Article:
Event etiquette

Coming to one of our events, and wondering what the etiquette is? Here are the answers to some of the most common questions and concerns, from the blogs of international best-selling authors Neil Gaiman and Patrick Rothfuss. As booksellers, we think they've covered just about every angle, between the two of them, that we think author event attendees ought to keep in mind.
  • This is going to be my first booksigning and I don’t know the etiquette. Do I need to buy my book at the bookstore, or can I bring a book from home?
    Honestly? The polite thing to do is to buy your book at the bookstore hosting the event.
    You see, the bookstores hosting me put a lot of time, energy, and money into events like these. They order a BUNCH of books. They bring in extra staff to manage the crowds, set up chairs, and sometimes reorganize parts of the store. If the signing goes late, they have to keep the store open after hours.
    Also, you have to remember that while the bookstore loves you, they are also, you know, a store. A store that sells books. They need to sell books to stay in business.
    But there are other reasons too. Let’s say I do a signing and the bookstore sells 500 books. That bookstore is happy. That bookstore likes me. That bookstore wants to have me back for future events. Also, my publisher is happy, and they feel like spending the money to fly me out to events like this are a worthwhile investment.
    But if I do a signing and sell, say, 20 books, odds are the bookstore won’t be inviting me back in the future.
    Ultimately, buying a book at the hosting store is just good manners. They’re putting a lot of work into the event, and buying a book is the best way to show that you appreciate that.
    ~Patrick Rothfuss
  • Don't worry. You won't say anything stupid. It'll be fine. My heart tends to go out to people who've stood in line for hours trying to think of the single brilliant witty erudite thing that they can say when they get to the front of the line, and when it finally happens they put their books in front of me and go blank, or make a complete mess of whatever they were trying to say. If you have anything you want to ask or say, just ask, or say it, and if you get a blank look from me it's probably because I'm slightly brain dead after signing several thousand things that day.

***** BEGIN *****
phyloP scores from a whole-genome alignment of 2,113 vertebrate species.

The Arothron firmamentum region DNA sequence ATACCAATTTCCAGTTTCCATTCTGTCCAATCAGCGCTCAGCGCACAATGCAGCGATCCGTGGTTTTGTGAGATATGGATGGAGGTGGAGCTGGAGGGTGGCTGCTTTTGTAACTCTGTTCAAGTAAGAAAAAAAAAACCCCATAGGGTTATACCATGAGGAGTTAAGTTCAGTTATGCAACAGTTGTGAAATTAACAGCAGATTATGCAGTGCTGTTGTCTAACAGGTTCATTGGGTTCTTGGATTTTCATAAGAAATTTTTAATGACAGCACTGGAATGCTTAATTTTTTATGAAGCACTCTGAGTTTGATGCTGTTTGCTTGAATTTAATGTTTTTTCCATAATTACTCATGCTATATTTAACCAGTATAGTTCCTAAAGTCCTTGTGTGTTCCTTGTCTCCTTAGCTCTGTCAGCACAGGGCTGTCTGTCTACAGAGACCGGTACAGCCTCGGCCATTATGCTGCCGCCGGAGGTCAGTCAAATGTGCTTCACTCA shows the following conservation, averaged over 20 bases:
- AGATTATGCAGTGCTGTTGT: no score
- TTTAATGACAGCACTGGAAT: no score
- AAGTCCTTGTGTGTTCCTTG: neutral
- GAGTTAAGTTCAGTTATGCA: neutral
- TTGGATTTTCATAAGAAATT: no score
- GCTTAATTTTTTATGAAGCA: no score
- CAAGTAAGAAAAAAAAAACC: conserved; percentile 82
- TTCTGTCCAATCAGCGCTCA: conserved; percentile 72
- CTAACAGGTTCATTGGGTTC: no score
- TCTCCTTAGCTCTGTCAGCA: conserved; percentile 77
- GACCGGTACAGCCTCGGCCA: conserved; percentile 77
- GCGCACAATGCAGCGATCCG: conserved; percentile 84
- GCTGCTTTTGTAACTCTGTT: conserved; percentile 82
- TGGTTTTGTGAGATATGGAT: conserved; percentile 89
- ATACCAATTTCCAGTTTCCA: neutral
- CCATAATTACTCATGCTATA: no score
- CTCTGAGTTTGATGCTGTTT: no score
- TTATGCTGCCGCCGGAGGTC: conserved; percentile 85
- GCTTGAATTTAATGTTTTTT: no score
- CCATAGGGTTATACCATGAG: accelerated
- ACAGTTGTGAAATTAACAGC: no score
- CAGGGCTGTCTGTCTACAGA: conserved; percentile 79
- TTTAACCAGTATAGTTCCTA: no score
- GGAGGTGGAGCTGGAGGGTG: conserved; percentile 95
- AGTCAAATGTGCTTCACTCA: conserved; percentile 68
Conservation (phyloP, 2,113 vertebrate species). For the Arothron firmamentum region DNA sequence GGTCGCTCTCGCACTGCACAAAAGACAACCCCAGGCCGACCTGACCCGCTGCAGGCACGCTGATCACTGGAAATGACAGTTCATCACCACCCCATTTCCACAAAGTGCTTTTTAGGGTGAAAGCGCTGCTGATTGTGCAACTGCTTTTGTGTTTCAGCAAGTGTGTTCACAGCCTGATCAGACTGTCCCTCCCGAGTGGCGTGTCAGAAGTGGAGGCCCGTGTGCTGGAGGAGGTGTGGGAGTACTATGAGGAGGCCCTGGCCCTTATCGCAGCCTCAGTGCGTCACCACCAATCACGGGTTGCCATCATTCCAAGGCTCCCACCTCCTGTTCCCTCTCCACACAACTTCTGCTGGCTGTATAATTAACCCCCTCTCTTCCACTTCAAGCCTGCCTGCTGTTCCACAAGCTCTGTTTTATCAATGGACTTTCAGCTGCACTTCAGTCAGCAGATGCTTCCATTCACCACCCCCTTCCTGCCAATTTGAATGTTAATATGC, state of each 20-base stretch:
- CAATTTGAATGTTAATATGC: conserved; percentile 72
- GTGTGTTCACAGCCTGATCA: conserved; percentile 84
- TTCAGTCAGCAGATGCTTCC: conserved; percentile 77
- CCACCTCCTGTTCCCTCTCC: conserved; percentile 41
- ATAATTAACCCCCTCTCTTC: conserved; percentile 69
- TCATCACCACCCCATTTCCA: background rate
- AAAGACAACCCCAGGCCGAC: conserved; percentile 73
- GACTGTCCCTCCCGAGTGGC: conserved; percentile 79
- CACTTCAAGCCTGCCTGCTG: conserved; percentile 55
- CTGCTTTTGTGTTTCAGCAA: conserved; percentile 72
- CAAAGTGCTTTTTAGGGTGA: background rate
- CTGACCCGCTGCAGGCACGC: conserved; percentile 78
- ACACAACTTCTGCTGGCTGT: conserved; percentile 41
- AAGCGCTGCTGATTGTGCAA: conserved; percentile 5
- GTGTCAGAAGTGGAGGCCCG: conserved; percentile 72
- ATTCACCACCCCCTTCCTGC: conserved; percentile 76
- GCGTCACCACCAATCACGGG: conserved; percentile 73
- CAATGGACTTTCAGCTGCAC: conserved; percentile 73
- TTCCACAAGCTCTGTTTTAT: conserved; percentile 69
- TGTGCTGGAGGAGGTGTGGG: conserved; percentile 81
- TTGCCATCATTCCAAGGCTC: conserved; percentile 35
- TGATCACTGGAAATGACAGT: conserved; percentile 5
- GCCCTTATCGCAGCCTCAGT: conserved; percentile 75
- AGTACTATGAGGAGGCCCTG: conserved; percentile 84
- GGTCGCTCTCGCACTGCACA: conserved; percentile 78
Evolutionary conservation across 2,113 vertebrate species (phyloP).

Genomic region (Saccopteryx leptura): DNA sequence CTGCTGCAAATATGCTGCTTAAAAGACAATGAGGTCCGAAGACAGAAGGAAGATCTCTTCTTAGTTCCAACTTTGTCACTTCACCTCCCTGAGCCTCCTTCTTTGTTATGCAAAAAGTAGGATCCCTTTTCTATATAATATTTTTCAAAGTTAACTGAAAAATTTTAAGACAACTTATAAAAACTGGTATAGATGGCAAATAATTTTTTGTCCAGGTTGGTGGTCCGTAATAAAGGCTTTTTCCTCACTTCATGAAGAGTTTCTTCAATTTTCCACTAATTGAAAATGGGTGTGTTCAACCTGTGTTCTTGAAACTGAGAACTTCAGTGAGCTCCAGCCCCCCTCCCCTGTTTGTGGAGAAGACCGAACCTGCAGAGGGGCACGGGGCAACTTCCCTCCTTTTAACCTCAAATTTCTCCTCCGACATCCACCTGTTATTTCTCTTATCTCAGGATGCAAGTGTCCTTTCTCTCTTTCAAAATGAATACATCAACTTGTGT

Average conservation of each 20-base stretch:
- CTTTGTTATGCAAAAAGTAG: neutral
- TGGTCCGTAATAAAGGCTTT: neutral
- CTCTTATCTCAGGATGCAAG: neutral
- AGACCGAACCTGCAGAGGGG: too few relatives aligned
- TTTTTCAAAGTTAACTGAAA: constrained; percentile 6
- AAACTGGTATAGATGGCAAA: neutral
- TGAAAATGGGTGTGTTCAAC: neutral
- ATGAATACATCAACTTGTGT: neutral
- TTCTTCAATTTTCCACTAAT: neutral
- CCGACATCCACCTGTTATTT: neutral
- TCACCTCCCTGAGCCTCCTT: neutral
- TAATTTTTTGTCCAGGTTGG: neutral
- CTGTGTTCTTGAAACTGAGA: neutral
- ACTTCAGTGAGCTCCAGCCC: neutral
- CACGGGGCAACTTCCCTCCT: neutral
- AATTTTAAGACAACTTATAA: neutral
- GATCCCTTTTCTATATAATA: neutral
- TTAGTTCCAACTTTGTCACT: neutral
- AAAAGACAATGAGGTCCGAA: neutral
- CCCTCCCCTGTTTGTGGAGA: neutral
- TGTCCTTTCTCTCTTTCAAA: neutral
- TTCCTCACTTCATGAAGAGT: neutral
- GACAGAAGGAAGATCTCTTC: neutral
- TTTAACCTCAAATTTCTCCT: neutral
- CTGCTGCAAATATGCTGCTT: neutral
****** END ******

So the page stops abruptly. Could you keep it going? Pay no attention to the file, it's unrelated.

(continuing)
~Neil Gaiman
  • Can I get more than one book signed?
    The number of books you can get signed varies from store to store. Some stores will let you take three items through the line, some stores will let you bring five. If you want more books than that signed, you’ll have to get back in line.
    For specifics, I’d suggest calling the store and asking them.
    What if you’re picking up books for eight of your best friends? Well, odds are you’ll still be able to get them signed. The main reason I’m doing this tour is to sign books. My intention at each event is to sign books until there are no more books to sign.
    I will only stop if I need to catch a plane, if the store needs to close, or if I collapse from exhaustion. That’s my plan.
    ~Patrick Rothfuss
  • If I sign it in silver or gold, give it a minute or so to dry before putting it back in its bag or closing the cover, otherwise you'll soon have a gold or silver smudge and nothing more.
    ~Neil Gaiman
  • Can I get my picture taken with you at the signing?
    Normally, my answer would be an unqualified yes. Anyone who’s glanced at my facebook page, has seen ample proof of the fact that I’m not camera shy.